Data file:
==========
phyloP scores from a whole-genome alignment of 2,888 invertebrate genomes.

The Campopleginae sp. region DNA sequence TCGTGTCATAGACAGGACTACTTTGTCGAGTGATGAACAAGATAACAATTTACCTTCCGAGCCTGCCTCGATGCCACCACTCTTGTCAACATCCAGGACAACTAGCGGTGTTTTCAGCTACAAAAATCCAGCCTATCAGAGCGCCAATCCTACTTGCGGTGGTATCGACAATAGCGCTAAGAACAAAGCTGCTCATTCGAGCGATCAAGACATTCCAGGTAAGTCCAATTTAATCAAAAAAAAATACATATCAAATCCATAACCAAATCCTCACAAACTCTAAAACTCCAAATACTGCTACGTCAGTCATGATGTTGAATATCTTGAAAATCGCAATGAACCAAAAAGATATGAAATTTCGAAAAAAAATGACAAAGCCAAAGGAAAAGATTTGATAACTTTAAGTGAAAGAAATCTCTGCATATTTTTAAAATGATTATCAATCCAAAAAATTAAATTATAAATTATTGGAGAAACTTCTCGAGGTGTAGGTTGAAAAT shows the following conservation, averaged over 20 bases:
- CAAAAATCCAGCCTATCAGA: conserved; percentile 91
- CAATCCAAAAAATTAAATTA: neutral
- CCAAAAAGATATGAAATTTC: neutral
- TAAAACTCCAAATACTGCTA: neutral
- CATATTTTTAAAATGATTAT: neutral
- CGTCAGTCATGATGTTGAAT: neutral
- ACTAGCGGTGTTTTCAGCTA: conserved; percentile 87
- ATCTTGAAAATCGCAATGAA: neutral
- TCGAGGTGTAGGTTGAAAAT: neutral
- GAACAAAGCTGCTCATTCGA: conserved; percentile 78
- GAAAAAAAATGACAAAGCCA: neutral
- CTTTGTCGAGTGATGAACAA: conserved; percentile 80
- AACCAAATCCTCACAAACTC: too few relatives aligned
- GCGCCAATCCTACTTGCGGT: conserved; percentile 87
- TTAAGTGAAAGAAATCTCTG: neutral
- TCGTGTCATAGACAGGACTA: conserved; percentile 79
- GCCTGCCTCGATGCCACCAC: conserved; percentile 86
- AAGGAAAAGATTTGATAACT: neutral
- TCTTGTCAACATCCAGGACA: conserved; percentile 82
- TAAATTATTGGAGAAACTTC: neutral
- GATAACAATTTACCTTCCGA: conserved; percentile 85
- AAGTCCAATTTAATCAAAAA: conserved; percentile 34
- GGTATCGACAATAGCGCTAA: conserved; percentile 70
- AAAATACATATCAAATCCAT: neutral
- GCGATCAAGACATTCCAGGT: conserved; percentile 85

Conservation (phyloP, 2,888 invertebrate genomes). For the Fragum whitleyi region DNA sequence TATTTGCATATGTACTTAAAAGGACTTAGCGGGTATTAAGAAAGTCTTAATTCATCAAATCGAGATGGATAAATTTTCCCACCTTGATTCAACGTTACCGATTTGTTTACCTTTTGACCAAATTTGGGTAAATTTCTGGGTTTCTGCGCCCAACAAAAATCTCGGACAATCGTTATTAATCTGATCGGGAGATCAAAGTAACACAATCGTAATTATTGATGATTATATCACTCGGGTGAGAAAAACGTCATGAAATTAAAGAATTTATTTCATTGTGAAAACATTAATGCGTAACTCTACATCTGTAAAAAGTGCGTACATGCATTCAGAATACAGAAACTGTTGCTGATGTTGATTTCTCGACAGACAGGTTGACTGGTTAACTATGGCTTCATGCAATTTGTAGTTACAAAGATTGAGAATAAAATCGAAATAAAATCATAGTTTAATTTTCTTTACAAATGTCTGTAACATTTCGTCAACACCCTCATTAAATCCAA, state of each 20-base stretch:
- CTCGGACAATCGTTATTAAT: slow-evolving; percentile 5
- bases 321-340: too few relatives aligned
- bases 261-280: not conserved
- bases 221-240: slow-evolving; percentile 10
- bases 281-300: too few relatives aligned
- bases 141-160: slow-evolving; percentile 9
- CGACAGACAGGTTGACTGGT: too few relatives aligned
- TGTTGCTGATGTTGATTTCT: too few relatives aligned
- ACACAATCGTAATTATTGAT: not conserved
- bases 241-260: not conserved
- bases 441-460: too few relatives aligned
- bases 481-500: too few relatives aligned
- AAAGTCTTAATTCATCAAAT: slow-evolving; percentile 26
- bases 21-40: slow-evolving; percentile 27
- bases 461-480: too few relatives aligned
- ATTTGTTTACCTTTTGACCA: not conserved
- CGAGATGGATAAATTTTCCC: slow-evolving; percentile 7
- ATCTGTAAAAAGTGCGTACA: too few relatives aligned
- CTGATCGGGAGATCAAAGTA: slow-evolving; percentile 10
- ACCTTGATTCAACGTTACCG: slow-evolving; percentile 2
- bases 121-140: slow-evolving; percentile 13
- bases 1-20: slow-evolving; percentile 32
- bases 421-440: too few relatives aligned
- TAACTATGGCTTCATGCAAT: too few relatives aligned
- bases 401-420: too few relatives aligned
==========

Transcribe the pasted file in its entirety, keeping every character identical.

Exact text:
phyloP scores from a whole-genome alignment of 2,888 invertebrate genomes.

The Campopleginae sp. region DNA sequence TCGTGTCATAGACAGGACTACTTTGTCGAGTGATGAACAAGATAACAATTTACCTTCCGAGCCTGCCTCGATGCCACCACTCTTGTCAACATCCAGGACAACTAGCGGTGTTTTCAGCTACAAAAATCCAGCCTATCAGAGCGCCAATCCTACTTGCGGTGGTATCGACAATAGCGCTAAGAACAAAGCTGCTCATTCGAGCGATCAAGACATTCCAGGTAAGTCCAATTTAATCAAAAAAAAATACATATCAAATCCATAACCAAATCCTCACAAACTCTAAAACTCCAAATACTGCTACGTCAGTCATGATGTTGAATATCTTGAAAATCGCAATGAACCAAAAAGATATGAAATTTCGAAAAAAAATGACAAAGCCAAAGGAAAAGATTTGATAACTTTAAGTGAAAGAAATCTCTGCATATTTTTAAAATGATTATCAATCCAAAAAATTAAATTATAAATTATTGGAGAAACTTCTCGAGGTGTAGGTTGAAAAT shows the following conservation, averaged over 20 bases:
- CAAAAATCCAGCCTATCAGA: conserved; percentile 91
- CAATCCAAAAAATTAAATTA: neutral
- CCAAAAAGATATGAAATTTC: neutral
- TAAAACTCCAAATACTGCTA: neutral
- CATATTTTTAAAATGATTAT: neutral
- CGTCAGTCATGATGTTGAAT: neutral
- ACTAGCGGTGTTTTCAGCTA: conserved; percentile 87
- ATCTTGAAAATCGCAATGAA: neutral
- TCGAGGTGTAGGTTGAAAAT: neutral
- GAACAAAGCTGCTCATTCGA: conserved; percentile 78
- GAAAAAAAATGACAAAGCCA: neutral
- CTTTGTCGAGTGATGAACAA: conserved; percentile 80
- AACCAAATCCTCACAAACTC: too few relatives aligned
- GCGCCAATCCTACTTGCGGT: conserved; percentile 87
- TTAAGTGAAAGAAATCTCTG: neutral
- TCGTGTCATAGACAGGACTA: conserved; percentile 79
- GCCTGCCTCGATGCCACCAC: conserved; percentile 86
- AAGGAAAAGATTTGATAACT: neutral
- TCTTGTCAACATCCAGGACA: conserved; percentile 82
- TAAATTATTGGAGAAACTTC: neutral
- GATAACAATTTACCTTCCGA: conserved; percentile 85
- AAGTCCAATTTAATCAAAAA: conserved; percentile 34
- GGTATCGACAATAGCGCTAA: conserved; percentile 70
- AAAATACATATCAAATCCAT: neutral
- GCGATCAAGACATTCCAGGT: conserved; percentile 85

Conservation (phyloP, 2,888 invertebrate genomes). For the Fragum whitleyi region DNA sequence TATTTGCATATGTACTTAAAAGGACTTAGCGGGTATTAAGAAAGTCTTAATTCATCAAATCGAGATGGATAAATTTTCCCACCTTGATTCAACGTTACCGATTTGTTTACCTTTTGACCAAATTTGGGTAAATTTCTGGGTTTCTGCGCCCAACAAAAATCTCGGACAATCGTTATTAATCTGATCGGGAGATCAAAGTAACACAATCGTAATTATTGATGATTATATCACTCGGGTGAGAAAAACGTCATGAAATTAAAGAATTTATTTCATTGTGAAAACATTAATGCGTAACTCTACATCTGTAAAAAGTGCGTACATGCATTCAGAATACAGAAACTGTTGCTGATGTTGATTTCTCGACAGACAGGTTGACTGGTTAACTATGGCTTCATGCAATTTGTAGTTACAAAGATTGAGAATAAAATCGAAATAAAATCATAGTTTAATTTTCTTTACAAATGTCTGTAACATTTCGTCAACACCCTCATTAAATCCAA, state of each 20-base stretch:
- CTCGGACAATCGTTATTAAT: slow-evolving; percentile 5
- bases 321-340: too few relatives aligned
- bases 261-280: not conserved
- bases 221-240: slow-evolving; percentile 10
- bases 281-300: too few relatives aligned
- bases 141-160: slow-evolving; percentile 9
- CGACAGACAGGTTGACTGGT: too few relatives aligned
- TGTTGCTGATGTTGATTTCT: too few relatives aligned
- ACACAATCGTAATTATTGAT: not conserved
- bases 241-260: not conserved
- bases 441-460: too few relatives aligned
- bases 481-500: too few relatives aligned
- AAAGTCTTAATTCATCAAAT: slow-evolving; percentile 26
- bases 21-40: slow-evolving; percentile 27
- bases 461-480: too few relatives aligned
- ATTTGTTTACCTTTTGACCA: not conserved
- CGAGATGGATAAATTTTCCC: slow-evolving; percentile 7
- ATCTGTAAAAAGTGCGTACA: too few relatives aligned
- CTGATCGGGAGATCAAAGTA: slow-evolving; percentile 10
- ACCTTGATTCAACGTTACCG: slow-evolving; percentile 2
- bases 121-140: slow-evolving; percentile 13
- bases 1-20: slow-evolving; percentile 32
- bases 421-440: too few relatives aligned
- TAACTATGGCTTCATGCAAT: too few relatives aligned
- bases 401-420: too few relatives aligned